Did you hear the one about the historic cemetery? History buffs are dying to get in. Dad jokes aside, burial grounds can offer an unparalleled opportunity to come face to face with the past—and some of them are really beautiful, to boot. Below, we've collected nine must-visit graveyards from around the world. 

Mount Auburn Cemetery, Watertown, Massachusetts, United States

via Flickr user cdevers

Located just outside of Boston, Mount Auburn Cemetery is America's oldest planned, rural burial ground. It's also the final resting place of such titans of American culture as Henry Wadsworth Longfellow, Winslow Homer, and Isabella Stewart Gardner. But Mount Auburn isn't just historic. It's also drop-dead gorgeous, to the point that it's said to have inspired Frederick Law Olmstead's design of New York City's Central Park. It's fitting, then, that modern Bostonians tend to think of the cemetery as the ideal spot for a peaceful stroll. 

Père Lachaise, Paris, France

via Flickr user dorlino

The word 'necropolis' means 'city of the dead,' and it's hard to imagine a cemetery more urbane than Père Lachaise in Paris. With its wide cobblestone avenues and architectural above-ground crypts, the cemetery certainly looks the part—and, giving it some serious bohemian street cred, it boasts a bevy of history's most famous artists, including Oscar Wilde and Jim Morrison, among its permanent residents.

Camposanto Monumentale, Pisa, Italy

via Flickr user bernd_thaller

Pisa may be best known for its leaning tower, but it's also home to one of the world's most stunning cemeteries. Built on sacred soil carted over from the Holy Land during the Crusades and completed in the 15th century, the Camposanto Monumentale looks more like a fairytale palace than a burial ground.

Zentralfriedhof, Vienna, Austria

via Flickr user galverson2

If you're a classical music fan, you simply can't miss Vienna's Zentralfriedhof. Buried there are such musical titans as Ludwig van Beethoven, Johannes Brahms, Franz Schubert, and Antonio Salieri. They're in good company: planned when Vienna was a world capital, the Zentralfriedhof is one of the largest cemeteries in Europe. Today, Vienna residents joke that the massive burial ground is "half the size of Zurich and twice as much fun."

Novodevichy Cemetery, Moscow, Russia

via Flickr user aphexlee

Though built just before the turn of the 20th century, Moscow's Novodevichy Cemetery didn't rise to national prominence until the graveyards of a number of nearby monasteries were scheduled for demolition on Stalin's orders. The graves from these older cemeteries—including that of famous writer Nikolai Gogol—were moved to Novodevichy. Soon, Novodevichy had become one of Russia's most prestigious burial grounds. Visitors can pay their respects to such illustrious Russians as Anton Chekov, Sergei Prokofiev, Nikita Kruschev, and Boris Yeltsin. In keeping with its highbrow character, Novodevichy is also known for the striking modern art that adorns many graves, making it as much a sculpture park as it is a cemetery.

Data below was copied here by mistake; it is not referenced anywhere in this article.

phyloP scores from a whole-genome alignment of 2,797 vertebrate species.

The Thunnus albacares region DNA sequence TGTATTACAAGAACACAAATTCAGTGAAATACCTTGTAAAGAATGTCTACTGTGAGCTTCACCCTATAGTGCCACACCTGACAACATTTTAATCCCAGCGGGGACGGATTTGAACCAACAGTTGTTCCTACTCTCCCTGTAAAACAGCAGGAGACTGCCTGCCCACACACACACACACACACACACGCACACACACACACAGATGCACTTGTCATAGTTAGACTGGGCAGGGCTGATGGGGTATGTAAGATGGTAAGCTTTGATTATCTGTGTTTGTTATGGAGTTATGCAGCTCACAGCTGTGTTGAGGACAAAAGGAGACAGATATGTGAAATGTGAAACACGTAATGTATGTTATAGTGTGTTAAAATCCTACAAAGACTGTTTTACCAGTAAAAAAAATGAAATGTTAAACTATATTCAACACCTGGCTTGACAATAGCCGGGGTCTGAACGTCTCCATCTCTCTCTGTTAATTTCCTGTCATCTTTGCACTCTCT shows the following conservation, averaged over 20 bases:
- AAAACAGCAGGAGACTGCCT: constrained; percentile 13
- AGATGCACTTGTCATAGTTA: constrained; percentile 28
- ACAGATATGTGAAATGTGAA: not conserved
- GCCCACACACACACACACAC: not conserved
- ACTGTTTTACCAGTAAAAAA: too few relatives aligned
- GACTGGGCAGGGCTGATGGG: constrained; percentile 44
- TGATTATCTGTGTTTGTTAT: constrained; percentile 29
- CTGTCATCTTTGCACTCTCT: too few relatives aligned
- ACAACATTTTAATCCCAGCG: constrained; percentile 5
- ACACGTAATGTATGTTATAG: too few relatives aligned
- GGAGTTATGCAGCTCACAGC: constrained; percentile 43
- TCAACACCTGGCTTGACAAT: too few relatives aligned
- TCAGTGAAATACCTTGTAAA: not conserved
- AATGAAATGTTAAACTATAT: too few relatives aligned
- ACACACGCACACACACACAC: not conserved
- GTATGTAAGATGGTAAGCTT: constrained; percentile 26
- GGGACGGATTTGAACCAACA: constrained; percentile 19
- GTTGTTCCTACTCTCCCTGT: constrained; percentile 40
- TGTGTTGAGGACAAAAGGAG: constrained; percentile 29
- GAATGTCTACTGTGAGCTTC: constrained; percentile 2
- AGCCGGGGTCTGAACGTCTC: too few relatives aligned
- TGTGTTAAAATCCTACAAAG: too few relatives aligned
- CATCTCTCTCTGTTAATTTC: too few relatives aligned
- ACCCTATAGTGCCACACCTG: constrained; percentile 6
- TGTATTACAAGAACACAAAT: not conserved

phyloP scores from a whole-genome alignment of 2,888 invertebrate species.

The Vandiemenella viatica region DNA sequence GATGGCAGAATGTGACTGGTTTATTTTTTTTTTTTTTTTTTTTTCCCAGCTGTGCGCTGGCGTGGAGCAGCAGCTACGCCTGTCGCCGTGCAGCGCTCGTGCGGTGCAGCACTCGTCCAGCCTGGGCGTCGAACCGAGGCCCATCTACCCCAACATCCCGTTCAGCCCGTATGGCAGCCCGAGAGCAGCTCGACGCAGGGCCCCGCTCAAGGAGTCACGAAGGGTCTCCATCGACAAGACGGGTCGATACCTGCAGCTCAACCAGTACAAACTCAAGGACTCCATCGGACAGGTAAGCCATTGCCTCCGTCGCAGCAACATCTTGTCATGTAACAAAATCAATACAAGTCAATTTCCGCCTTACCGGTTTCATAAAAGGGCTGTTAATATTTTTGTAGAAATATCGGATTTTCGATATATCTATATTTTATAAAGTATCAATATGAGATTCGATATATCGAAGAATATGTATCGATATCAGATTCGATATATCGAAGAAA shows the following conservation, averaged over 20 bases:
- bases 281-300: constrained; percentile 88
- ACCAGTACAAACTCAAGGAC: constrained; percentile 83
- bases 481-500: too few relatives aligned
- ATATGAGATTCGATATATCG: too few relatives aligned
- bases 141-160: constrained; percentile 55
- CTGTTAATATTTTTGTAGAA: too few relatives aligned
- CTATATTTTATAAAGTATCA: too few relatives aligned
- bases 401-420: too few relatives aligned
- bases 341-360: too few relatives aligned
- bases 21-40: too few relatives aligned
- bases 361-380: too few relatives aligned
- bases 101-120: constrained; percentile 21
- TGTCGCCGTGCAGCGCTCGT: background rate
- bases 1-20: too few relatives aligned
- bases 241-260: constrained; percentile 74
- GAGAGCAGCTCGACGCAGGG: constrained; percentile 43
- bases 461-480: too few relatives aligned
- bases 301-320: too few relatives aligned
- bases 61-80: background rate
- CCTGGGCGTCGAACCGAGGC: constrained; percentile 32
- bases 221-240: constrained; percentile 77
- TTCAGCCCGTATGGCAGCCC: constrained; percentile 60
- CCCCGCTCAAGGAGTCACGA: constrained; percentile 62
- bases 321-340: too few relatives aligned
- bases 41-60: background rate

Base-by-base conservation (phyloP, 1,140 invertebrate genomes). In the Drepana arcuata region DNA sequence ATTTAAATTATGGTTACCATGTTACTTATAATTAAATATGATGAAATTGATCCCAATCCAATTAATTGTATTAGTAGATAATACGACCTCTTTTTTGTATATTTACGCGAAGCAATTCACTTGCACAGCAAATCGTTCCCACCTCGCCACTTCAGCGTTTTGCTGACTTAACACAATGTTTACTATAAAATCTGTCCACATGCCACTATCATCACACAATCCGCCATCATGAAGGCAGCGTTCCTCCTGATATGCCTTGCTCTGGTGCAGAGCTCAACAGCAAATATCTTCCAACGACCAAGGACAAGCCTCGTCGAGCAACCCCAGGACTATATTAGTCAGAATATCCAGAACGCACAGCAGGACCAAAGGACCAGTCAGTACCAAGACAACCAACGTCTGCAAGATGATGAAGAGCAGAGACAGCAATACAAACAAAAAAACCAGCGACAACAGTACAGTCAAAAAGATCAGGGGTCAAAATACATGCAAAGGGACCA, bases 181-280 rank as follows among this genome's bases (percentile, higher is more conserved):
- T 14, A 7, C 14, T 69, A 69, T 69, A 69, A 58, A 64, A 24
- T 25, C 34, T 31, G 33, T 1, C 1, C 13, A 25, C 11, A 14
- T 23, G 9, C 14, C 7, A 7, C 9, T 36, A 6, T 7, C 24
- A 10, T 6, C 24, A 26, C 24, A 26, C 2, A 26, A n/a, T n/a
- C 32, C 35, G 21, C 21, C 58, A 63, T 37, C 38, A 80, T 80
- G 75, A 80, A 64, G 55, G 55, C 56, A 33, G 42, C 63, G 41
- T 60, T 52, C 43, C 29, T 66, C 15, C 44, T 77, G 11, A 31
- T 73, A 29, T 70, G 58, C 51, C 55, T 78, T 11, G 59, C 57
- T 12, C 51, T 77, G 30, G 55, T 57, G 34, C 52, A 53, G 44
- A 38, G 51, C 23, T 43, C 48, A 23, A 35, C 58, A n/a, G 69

Protestant Cemetery, Rome, Italy

Dating from the early 18th century, this small, lush cemetery was built to serve Rome's growing non-Catholic population. It's now most famous for being an eternal resting place in the eternal city for two of history's most famous anglophone poets, John Keats and Percy Bysshe Shelley. 

La Recoleta Cemetery, Buenos Aires, Argentina

via Flickr user sdosremedios

Best known for being the burial place of Eva Perón (you know, Evita), La Recoleta is one of the New World's most stunning European-style cemeteries. Like Père Lachaise, its tidy avenues and beautiful crypts make it a stylish, picturesque city of the dead.

Aoyama Cemetery, Tokyo, Japan

There's a lot to recommend Tokyo's Aoyama cemetery. It's Japan's oldest public cemetery, it's one of the most scenic spots in the city to take in the annual cherry blossom bonanza, and it has a special section full of late 19th-century "foreigner" graves. Perhaps most importantly, however, it's also the resting place of Hachiko, the famously loyal Shiba Inu who waited for his owner outside Shibuya Station every single day for nine years after the owner's death. 

Cimetière des Chiens et Autres Animaux Domestiques, Asnières-sur-Seine, France

via Flickr user tommiehansen

Speaking of beloved pets, this list wouldn't be complete without the world's first purpose-built pet cemetery, located in a suburb of Paris. Since it opened in 1899, Asnières-sur-Seine's Cimetière des Chiens et Autres Animaux Domestiques—Cemetery for Dogs and Other Domestic Animals—has kept alive the memories of tens of thousands of furry friends.

Featured image via Flickr user 130206686@N04